From the happy people to the stunning beaches to the incredible mountains, deserts, vineyards, and forests, we know one thing: California is a place of beauty. Along with the Hollywood sign and the Golden Gate Bride, there is one thing that is an icon of California: its flag.
The flag is of interest to many because it pictures a grizzly bear . . . which is now extinct in California. This many locals know: but few know the story of the flag, and the “disaster” surrounding its first design. Read on to learn more about the origin of the California flag, and practice your TOEFL reading skills in the process!
“The Bear That Looked Like a Pig”
The grizzly bear figured prominently in the early history of California. When Garspar de Portola’s famished troops made their way back along the coast to San Diego in December 1769, they killed a bear in order to survive. In the early days of the missions, bear hunts were often the primary source for meat. Capturing one of these ferocious beasts alive was the supreme challenge for Californians. It isn’t any surprise, then, that when a group of American settlers revolted against the rule of Mexico, the flag they raised on June 14, 1846 include the crude depiction of a bear.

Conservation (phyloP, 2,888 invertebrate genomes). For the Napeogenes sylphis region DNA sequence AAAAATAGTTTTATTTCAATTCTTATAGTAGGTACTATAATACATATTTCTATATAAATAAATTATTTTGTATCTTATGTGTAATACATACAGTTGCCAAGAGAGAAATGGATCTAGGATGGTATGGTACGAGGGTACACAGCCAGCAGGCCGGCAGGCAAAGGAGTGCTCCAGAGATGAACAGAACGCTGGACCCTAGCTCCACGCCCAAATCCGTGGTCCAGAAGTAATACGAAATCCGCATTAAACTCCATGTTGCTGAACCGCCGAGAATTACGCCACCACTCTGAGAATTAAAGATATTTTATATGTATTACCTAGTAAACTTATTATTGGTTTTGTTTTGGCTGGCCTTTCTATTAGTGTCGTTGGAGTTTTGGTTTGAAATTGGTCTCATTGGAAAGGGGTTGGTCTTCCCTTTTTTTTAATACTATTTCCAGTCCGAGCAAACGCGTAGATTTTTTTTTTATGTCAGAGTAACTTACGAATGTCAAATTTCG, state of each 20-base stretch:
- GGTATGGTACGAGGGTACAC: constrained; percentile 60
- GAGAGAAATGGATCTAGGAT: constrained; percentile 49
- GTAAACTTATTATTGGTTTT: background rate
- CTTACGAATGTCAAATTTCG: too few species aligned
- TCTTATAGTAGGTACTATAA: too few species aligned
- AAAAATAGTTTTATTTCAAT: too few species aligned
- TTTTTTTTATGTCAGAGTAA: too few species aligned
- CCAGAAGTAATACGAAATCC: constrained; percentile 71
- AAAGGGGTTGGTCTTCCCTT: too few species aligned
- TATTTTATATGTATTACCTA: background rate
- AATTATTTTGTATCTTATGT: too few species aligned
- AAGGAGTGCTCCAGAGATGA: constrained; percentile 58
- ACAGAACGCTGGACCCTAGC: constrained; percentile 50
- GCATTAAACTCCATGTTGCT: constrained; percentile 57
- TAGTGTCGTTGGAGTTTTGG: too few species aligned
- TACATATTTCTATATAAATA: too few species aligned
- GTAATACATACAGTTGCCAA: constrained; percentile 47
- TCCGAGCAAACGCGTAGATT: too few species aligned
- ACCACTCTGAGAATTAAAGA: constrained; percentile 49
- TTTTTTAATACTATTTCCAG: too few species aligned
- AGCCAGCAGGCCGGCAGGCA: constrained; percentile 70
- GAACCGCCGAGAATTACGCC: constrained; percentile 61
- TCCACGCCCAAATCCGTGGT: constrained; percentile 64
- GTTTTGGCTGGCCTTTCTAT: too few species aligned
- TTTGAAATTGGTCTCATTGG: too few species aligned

The original flag was painted on a piece of brown cotton by a man named William Todd. As soon as the flag was hoisted, though, the assembled crowd shouted “Coche,” the common name for a pig. Unfortunately, the original flag was lost in the great fire and earthquake of 1906, but an 1890 photograph confirms that Todd’s patriotism was better than his drawing skills.
The current flag of the state of California still contains an image of the grizzly, and it even looks like a bear.